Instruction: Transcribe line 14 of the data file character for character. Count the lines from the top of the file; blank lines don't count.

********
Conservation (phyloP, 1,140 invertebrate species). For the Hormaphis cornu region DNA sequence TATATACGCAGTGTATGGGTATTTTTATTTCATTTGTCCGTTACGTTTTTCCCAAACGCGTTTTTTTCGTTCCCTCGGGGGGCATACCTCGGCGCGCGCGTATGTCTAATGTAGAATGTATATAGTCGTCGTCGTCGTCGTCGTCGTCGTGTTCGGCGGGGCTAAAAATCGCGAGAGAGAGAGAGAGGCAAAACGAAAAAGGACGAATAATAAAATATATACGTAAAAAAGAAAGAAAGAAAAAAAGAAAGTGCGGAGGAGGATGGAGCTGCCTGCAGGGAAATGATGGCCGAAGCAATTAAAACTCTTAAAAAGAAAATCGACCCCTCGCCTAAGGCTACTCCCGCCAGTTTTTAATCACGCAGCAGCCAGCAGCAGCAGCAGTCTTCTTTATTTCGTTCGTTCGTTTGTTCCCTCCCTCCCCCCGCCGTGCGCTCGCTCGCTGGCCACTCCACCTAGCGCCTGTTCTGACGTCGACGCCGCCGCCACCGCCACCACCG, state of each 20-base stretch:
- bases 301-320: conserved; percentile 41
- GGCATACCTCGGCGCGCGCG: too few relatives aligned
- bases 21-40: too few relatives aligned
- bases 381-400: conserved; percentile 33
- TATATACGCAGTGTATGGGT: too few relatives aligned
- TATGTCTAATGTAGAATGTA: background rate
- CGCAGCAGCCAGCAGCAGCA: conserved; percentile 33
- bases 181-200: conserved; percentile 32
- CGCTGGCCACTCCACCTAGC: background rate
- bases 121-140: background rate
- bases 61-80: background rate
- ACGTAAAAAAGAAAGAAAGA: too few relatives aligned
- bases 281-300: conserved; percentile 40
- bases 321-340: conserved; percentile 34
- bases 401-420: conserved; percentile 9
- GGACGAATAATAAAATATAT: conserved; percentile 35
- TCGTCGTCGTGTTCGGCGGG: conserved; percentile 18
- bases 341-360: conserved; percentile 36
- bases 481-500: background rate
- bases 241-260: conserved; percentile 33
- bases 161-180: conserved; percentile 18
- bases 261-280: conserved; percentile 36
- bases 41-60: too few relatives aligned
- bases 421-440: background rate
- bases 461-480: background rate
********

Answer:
- bases 281-300: conserved; percentile 40